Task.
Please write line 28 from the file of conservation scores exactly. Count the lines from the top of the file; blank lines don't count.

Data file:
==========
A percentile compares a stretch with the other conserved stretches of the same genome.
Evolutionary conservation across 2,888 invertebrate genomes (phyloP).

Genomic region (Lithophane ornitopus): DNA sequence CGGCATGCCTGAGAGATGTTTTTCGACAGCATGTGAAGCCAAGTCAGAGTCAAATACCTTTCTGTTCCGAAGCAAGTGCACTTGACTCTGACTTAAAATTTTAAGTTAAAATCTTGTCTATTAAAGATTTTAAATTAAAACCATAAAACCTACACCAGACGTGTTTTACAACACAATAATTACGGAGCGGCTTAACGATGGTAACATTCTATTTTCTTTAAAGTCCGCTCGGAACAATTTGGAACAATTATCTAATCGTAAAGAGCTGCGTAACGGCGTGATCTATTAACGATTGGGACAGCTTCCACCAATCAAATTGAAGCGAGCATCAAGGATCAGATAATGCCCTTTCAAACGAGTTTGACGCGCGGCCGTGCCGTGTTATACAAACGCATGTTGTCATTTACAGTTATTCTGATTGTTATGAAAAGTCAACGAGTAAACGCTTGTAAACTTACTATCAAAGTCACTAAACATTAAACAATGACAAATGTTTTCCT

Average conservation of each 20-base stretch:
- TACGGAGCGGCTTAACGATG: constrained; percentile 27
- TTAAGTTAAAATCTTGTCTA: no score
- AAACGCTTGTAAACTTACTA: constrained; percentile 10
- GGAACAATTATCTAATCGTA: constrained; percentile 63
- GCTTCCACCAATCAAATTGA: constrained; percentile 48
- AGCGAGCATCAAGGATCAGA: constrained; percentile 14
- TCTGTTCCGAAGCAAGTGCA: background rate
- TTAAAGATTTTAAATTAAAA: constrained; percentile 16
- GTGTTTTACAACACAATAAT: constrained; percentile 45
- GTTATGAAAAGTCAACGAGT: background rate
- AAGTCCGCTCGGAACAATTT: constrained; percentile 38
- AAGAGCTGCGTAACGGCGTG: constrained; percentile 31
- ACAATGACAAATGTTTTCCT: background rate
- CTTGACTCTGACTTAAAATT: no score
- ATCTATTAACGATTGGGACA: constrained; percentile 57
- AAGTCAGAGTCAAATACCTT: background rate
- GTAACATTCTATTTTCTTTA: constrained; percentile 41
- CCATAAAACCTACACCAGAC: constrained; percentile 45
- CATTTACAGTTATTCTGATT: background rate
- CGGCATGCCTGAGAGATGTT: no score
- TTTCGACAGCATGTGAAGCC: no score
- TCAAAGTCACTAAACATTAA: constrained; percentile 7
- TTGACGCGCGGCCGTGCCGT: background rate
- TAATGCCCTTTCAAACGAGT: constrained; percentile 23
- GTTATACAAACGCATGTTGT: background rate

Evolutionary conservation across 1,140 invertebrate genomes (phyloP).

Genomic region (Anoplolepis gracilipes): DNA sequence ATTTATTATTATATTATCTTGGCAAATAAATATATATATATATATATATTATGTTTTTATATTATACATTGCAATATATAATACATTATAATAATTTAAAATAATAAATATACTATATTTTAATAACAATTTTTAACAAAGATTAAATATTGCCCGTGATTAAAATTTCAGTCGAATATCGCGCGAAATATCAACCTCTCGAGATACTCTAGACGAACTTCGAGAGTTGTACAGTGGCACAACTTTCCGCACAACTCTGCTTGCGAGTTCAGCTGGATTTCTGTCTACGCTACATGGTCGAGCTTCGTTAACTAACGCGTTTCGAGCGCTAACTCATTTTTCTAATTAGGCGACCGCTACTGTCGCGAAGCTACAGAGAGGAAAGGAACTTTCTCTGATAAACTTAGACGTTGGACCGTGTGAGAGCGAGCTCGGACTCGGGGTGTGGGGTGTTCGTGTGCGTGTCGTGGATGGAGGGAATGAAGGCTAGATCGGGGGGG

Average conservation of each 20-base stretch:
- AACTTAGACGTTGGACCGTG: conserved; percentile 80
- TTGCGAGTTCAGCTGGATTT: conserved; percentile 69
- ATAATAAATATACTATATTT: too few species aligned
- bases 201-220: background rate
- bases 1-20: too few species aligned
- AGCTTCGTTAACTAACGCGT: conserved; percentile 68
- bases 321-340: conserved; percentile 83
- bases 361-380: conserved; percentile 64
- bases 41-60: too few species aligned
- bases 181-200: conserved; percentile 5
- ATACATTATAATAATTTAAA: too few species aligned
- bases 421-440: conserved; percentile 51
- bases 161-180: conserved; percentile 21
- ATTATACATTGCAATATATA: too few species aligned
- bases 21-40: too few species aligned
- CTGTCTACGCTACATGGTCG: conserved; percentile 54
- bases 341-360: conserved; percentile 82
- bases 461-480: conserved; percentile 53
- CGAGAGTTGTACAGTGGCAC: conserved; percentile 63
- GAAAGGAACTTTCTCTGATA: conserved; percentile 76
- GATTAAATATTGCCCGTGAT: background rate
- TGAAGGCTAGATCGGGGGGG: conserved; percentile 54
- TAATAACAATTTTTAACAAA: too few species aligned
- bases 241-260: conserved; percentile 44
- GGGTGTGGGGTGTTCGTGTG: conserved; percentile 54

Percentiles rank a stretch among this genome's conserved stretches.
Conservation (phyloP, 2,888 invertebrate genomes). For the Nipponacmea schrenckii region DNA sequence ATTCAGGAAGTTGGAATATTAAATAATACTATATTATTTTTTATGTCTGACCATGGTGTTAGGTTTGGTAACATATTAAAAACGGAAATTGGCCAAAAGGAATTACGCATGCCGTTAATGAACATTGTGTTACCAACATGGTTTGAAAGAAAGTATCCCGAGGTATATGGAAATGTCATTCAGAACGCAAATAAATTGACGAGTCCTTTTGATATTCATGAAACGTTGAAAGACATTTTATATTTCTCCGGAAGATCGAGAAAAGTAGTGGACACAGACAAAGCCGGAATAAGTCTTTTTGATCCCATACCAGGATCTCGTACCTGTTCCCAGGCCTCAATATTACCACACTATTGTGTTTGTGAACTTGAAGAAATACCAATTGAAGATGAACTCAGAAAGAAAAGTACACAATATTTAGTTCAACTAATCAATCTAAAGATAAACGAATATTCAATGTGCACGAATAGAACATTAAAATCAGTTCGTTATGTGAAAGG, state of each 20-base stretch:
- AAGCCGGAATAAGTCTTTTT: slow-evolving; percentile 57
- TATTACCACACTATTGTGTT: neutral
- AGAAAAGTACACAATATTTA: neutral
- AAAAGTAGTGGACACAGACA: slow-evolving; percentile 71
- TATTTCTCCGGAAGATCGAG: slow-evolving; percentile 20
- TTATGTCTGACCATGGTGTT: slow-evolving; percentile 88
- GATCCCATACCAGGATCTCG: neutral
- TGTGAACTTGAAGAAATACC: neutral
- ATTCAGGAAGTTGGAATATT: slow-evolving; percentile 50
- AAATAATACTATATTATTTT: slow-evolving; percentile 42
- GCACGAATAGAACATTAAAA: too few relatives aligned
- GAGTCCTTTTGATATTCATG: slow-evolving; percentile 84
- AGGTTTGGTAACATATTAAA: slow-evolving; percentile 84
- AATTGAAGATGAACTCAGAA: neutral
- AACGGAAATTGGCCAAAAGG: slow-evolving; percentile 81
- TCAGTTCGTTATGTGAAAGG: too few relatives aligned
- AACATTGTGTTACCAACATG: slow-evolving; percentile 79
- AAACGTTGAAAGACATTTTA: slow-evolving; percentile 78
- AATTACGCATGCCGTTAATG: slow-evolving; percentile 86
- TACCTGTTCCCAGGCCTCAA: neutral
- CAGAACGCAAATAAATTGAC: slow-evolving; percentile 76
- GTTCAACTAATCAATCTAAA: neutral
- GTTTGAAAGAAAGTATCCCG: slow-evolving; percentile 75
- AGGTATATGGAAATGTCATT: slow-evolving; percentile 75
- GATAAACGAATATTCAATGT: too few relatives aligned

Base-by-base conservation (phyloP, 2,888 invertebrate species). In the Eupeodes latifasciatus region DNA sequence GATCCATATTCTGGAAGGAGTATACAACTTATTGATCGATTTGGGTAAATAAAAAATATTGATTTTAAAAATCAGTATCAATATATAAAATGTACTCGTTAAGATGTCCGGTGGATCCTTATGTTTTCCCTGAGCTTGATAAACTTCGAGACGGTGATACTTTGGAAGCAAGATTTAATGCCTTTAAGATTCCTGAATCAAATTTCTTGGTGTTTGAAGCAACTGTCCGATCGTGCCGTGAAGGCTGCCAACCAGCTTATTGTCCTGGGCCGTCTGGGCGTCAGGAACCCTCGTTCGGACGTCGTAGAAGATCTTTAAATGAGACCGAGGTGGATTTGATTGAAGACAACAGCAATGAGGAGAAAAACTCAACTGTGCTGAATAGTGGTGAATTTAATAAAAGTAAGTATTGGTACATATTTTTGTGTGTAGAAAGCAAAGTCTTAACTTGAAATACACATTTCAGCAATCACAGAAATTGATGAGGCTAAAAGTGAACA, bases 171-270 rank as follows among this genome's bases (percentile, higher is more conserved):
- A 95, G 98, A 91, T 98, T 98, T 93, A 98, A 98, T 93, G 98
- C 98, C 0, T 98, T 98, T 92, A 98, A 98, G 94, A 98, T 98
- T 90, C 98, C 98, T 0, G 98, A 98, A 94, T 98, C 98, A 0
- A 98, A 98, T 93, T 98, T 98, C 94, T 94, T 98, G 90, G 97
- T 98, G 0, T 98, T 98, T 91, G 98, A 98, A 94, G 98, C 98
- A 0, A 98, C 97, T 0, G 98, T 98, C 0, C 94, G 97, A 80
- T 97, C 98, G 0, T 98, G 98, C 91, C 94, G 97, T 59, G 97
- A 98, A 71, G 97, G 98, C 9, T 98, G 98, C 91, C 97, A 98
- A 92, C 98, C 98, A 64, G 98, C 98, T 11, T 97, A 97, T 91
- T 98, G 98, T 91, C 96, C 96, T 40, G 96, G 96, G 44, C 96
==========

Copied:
- TAATGCCCTTTCAAACGAGT: constrained; percentile 23